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Vol. XVIII, No. 20 22 September 2014
FROM THE CURIA
Meeting of the Presidents of the Conferences. Father General met the Presidents of the Conferences in Rome 15-18 September to help heighten their sense of the universal character of the Society, gain a better understanding of the global priorities of the society, and to work with Father General regarding the further development of regional and global cooperation (GC 34, decree 21, n. 25). Fathers Timothy P. Kesicki (JCU) and George Pattery (JCS) join the group as new members, replacing Fathers Thomas H. Smolich and S. Edward Mudavassery who complete their service this year. The topics of discussion included the intellectual apostolate, restructuring the Society's governance in service of mission, the intellectual formation of Jesuits, the vow of chastity, and the protection of minors.
FROM THE PROVINCES
AFRICA: New Book of Theology about AIDS
The African Jesuit AIDS Network (AJAN) has started work on a new book which aims to fill a significant gap in the literature by offering a comprehensive theology about AIDS from an African perspective. The book will be published in 2015. Its title will be Current Christian Perspectives on HIV and AIDS in Africa, with the sub-title, Theological Reflection, Public Health Crises, and Social Transformation. Much has already been said and written about HIV and AIDS. In Africa, and indeed beyond, Christian theologians have reflected significantly on the pandemic, while Catholic bishops have issued guidelines and pastoral letters for their faithful. Although many have already tackled the issue from a theological perspective, there is still no comprehensive theology about HIV and AIDS in an African context. The new work will harness resources from a number of different theological perspectives, thus filling the current void. A number of contributors has been selected from diverse branches of theology to reflect on specific aspects of the pandemic. Each chapter in this collection will focus on the fact that AIDS is essentially an issue which affects humans on many levels. From a social justice perspective, it invites a holistic response. And so, the theological response to the pandemic should be multi-faceted and take both national and global realities into account. The book's contributors will highlight concepts, methodologies and tools that may inform future theological reflection on other major epidemics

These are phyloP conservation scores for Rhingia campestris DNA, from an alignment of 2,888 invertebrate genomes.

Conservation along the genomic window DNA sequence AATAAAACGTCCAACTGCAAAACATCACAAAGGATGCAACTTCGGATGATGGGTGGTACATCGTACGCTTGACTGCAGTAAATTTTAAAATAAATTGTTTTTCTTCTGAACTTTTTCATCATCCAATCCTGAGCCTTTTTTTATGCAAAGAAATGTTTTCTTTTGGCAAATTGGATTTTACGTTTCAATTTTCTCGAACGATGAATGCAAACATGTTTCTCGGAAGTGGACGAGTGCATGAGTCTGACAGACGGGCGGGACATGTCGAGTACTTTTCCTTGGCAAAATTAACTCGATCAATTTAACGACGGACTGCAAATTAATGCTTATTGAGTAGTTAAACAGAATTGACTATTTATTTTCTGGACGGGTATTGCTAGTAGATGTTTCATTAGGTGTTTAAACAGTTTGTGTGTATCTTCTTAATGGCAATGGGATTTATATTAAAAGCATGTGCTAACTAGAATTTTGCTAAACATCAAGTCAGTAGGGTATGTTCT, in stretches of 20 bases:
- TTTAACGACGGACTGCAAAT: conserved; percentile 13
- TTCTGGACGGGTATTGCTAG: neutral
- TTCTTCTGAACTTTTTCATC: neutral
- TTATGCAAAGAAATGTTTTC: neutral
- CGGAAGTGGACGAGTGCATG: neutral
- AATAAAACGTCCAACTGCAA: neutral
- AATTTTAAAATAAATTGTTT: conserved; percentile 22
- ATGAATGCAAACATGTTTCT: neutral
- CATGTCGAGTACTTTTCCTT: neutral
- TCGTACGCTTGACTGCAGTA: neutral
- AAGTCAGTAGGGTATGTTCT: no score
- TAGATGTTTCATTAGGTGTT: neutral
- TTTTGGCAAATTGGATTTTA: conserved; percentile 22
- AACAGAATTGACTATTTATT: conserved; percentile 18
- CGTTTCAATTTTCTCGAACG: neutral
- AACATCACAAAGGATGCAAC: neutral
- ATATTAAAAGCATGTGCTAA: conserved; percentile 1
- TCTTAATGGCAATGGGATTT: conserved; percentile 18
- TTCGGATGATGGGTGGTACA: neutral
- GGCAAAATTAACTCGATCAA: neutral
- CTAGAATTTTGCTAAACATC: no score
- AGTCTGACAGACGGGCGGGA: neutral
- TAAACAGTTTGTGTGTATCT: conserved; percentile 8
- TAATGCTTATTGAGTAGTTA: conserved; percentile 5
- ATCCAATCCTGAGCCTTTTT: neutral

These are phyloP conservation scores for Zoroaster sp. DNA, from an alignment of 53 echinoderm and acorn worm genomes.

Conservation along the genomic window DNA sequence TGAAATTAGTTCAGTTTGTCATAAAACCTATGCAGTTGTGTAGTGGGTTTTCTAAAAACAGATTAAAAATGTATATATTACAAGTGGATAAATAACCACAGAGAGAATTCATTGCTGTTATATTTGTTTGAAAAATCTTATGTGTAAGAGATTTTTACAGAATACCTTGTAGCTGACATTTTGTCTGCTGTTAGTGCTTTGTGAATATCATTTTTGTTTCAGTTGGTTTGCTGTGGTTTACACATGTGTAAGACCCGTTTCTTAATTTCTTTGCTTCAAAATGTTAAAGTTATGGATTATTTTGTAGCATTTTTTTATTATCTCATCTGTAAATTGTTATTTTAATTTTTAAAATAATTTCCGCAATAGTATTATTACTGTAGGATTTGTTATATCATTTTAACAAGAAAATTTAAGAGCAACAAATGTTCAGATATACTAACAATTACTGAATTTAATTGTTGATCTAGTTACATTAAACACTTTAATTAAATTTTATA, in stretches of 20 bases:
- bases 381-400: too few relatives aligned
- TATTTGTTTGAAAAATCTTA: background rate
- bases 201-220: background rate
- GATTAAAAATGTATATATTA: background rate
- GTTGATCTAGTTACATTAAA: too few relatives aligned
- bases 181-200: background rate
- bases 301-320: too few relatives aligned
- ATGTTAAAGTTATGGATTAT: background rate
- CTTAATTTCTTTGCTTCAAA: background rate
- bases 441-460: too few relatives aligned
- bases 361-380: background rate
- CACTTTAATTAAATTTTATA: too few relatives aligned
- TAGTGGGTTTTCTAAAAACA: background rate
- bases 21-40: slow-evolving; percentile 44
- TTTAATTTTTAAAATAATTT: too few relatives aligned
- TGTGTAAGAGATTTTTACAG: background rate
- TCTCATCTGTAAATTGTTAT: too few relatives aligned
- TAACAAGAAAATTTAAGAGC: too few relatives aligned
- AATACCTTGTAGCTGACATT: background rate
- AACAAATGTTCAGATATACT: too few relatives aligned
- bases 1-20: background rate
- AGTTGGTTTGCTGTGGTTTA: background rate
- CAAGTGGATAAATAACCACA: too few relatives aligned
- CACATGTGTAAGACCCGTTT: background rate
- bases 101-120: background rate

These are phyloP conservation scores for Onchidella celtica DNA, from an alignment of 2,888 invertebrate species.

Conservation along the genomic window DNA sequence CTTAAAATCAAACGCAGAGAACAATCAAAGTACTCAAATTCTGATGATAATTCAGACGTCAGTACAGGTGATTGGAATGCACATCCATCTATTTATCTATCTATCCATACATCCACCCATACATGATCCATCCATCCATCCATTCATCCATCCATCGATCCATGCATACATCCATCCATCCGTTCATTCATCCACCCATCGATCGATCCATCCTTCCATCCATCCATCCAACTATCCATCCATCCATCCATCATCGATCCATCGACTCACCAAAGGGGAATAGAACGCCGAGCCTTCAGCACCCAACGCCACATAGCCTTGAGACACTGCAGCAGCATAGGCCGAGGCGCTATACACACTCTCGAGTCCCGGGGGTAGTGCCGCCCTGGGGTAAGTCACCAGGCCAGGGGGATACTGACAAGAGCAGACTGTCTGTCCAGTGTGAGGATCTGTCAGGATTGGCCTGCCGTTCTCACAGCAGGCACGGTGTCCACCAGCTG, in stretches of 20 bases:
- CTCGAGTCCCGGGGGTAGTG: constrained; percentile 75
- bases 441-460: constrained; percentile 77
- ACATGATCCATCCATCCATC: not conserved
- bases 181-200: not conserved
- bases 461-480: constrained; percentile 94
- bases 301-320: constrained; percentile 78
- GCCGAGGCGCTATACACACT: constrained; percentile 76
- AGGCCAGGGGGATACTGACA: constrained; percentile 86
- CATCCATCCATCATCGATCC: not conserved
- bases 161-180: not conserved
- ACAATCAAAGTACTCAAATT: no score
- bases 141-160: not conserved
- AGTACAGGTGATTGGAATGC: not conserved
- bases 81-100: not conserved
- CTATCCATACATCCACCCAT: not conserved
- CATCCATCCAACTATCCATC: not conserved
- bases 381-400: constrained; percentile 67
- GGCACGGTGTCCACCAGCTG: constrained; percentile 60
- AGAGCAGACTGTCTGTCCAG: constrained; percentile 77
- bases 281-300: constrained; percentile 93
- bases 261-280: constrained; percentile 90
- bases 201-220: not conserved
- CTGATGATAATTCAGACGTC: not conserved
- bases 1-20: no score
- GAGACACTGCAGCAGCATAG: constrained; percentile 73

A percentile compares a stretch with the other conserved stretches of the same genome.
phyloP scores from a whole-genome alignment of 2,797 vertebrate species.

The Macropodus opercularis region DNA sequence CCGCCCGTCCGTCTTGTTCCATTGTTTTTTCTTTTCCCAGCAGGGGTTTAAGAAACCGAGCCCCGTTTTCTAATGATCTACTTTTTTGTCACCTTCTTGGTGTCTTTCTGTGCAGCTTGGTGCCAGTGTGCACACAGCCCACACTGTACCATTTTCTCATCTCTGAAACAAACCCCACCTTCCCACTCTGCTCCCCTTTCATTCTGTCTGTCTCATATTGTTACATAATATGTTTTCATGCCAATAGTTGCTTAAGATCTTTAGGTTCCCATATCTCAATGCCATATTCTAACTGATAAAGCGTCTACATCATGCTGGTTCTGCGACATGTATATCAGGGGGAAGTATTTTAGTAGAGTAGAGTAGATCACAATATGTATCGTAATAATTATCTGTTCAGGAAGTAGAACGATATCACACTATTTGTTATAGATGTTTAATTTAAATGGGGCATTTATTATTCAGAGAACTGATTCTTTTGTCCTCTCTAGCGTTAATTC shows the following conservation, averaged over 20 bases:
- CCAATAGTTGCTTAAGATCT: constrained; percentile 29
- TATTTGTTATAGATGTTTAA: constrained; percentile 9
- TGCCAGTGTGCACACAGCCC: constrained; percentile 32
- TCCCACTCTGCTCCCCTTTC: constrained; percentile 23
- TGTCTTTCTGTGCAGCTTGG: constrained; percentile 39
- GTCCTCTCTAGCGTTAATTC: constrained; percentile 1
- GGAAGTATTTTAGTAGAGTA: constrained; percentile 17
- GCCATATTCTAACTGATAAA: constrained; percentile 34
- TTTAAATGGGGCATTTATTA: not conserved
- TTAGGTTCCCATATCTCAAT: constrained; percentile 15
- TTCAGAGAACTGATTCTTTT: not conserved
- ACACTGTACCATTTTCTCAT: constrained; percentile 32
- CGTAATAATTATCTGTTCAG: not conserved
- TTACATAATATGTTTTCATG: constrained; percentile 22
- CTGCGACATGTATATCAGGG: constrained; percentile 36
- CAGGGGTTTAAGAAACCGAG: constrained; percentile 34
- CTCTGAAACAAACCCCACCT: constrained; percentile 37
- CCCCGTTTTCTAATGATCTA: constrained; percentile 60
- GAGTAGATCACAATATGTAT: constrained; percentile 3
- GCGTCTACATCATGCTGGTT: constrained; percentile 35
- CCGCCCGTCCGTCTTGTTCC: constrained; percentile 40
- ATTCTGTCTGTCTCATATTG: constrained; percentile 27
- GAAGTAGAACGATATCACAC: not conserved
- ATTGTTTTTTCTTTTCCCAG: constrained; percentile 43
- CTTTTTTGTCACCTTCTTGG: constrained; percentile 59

AUSTRALIA: The Planet is Our Home